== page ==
and refreshing. They are evening hours, not followed by work, except
for the light clean up after supper, which is not a main meal here
anyway. Vespers makes me think of finally getting home and shutting
the door after a long day and a tough commute. It is a flavor no
other hour has for me. It ends the workday, leaving the evening for
family. Not shabby! A rite of passage from the job to the home hearth!
A brief glance at the Psalms for Vespers will show that they are yet
another example of consecutive, running psalmody. One right after
another, except for a few which get bumped elsewhere or thoughtfully
divided because of their length. Apparently by numerical
happenstance, Psalm 140 winds up in the Vespers grouping, and it is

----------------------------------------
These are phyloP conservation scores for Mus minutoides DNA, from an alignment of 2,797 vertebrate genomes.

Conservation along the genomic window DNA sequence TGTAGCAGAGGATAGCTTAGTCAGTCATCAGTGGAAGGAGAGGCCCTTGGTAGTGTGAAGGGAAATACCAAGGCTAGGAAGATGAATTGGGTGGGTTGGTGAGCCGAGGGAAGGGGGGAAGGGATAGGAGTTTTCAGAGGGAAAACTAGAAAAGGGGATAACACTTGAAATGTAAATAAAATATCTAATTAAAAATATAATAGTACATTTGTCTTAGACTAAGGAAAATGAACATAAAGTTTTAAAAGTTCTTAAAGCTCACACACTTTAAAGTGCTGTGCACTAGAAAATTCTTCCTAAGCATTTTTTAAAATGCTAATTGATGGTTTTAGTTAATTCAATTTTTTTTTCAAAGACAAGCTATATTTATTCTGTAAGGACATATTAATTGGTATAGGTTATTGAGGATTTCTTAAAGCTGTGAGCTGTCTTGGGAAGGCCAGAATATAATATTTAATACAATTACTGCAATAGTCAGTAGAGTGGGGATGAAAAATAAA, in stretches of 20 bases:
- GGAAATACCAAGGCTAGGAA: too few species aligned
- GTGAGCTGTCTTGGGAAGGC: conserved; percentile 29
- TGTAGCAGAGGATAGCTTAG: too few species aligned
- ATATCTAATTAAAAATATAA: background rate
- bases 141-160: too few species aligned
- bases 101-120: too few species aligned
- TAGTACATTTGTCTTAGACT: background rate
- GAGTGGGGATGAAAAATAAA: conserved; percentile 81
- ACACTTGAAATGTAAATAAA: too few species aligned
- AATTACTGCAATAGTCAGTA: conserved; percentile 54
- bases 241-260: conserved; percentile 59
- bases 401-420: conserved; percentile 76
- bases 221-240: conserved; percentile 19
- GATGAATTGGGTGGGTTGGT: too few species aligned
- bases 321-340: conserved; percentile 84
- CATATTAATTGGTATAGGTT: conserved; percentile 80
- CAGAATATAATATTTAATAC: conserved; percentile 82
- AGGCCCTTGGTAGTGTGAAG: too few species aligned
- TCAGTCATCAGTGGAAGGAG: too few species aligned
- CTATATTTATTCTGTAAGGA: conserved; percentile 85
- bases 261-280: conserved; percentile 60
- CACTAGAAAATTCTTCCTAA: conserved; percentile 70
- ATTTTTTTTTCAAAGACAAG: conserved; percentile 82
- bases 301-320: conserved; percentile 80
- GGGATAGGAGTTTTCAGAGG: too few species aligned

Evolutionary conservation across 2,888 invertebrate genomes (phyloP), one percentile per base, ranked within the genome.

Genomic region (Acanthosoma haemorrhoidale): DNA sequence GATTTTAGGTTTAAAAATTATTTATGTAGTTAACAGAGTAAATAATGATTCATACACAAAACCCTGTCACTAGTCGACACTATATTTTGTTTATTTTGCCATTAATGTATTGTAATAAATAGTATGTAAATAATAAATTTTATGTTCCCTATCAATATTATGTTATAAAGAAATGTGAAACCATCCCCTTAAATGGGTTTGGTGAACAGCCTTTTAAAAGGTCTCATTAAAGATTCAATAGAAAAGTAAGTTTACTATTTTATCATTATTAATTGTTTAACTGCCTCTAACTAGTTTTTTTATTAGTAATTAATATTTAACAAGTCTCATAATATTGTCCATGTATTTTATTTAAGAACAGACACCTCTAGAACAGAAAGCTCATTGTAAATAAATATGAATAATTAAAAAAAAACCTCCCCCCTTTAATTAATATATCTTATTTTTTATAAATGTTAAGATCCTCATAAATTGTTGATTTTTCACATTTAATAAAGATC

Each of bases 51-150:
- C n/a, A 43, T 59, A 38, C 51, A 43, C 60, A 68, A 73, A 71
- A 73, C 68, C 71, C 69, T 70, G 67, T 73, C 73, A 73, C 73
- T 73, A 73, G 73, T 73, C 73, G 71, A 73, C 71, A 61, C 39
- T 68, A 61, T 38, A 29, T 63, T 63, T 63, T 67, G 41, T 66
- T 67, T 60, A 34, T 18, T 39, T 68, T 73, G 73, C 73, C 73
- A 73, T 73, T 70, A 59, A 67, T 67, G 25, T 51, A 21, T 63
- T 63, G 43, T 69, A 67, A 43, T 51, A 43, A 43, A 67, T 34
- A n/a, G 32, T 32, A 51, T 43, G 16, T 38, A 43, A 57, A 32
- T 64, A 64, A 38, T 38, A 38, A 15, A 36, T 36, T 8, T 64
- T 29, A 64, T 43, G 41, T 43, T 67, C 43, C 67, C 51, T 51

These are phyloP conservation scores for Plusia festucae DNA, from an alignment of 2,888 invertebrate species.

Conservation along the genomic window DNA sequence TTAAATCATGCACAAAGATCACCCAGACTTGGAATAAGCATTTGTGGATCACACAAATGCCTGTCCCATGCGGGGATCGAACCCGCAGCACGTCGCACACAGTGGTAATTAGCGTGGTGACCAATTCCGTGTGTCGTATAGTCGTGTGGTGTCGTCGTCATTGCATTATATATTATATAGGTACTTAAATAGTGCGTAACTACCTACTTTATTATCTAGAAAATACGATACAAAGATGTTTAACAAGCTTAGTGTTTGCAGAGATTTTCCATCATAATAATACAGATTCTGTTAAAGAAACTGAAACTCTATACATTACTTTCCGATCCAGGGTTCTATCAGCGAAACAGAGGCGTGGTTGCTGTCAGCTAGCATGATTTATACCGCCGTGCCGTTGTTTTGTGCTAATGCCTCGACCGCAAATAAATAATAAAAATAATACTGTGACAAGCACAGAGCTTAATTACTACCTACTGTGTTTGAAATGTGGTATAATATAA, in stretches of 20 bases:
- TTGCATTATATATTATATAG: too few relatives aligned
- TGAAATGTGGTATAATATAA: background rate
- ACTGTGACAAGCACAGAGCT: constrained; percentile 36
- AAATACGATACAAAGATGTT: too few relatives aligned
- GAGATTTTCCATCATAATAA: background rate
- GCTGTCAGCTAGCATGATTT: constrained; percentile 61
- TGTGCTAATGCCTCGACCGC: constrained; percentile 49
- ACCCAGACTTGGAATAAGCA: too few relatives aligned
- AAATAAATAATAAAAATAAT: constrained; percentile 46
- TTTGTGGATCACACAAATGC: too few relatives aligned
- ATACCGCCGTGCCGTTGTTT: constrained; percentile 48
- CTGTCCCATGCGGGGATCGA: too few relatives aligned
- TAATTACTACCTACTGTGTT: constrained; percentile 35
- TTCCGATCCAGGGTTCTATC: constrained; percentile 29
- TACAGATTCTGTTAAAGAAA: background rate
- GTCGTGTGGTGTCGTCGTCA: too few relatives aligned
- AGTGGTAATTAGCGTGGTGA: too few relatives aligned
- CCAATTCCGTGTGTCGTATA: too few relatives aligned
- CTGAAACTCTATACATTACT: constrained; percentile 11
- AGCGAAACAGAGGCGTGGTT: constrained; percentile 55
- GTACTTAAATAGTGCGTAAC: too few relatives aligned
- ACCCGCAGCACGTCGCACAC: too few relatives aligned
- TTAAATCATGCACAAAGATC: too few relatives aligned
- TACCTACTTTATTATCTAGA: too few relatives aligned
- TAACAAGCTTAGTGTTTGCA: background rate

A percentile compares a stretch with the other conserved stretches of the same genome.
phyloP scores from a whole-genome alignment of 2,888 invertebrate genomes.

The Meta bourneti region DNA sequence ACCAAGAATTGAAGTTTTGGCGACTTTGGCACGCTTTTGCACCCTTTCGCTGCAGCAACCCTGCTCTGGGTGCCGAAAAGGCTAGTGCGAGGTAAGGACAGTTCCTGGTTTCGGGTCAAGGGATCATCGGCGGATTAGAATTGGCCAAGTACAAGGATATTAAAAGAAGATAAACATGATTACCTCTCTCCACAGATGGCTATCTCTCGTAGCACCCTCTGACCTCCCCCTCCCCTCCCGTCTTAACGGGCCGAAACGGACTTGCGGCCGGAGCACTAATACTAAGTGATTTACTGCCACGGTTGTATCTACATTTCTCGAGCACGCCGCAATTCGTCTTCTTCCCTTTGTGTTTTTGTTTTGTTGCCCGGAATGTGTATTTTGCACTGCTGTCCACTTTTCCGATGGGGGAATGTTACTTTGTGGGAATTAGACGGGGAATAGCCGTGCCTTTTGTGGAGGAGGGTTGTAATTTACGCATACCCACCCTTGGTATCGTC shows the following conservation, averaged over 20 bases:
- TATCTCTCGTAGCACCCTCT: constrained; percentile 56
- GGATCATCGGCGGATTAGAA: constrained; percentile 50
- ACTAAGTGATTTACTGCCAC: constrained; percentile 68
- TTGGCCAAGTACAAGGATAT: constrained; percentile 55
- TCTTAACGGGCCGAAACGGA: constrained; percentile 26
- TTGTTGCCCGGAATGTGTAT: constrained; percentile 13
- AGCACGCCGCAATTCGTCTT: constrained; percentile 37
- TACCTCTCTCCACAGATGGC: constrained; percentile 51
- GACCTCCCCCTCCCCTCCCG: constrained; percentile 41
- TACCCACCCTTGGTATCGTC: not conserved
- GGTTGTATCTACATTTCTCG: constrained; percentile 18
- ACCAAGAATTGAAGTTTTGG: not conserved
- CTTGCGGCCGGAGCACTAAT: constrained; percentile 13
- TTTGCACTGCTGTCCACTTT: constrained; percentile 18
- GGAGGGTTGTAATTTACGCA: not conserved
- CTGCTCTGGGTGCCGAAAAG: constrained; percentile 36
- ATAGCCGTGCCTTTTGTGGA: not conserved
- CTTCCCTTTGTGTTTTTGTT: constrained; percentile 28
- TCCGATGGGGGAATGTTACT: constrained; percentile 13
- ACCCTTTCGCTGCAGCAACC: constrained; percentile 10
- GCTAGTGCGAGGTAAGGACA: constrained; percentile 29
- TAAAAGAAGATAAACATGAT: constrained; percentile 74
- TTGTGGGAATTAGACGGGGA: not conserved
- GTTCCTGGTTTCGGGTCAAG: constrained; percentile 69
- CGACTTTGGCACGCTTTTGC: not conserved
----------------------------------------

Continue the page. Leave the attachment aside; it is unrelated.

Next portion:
most appropriate: "Let my prayer ascend to You like incense and the
lifting up of my hands like an evening sacrifice." Historically,
Psalm 140 has appeared in the Vespers or services of light
(Lucenaria) of many, many rites.
For active monasteries, or for busy Oblates in the world, evening and
early morning are often the only times we get of relative cloister
and focus. The morning hours are largely available to anyone willing
or able to get up while the rest of the world (including the kids!)
sleeps, the evening hours perhaps less so. Those evenings are family
times par excellence and our first vocations must always be respected.
If, as a working parent or spouse, getting home means just getting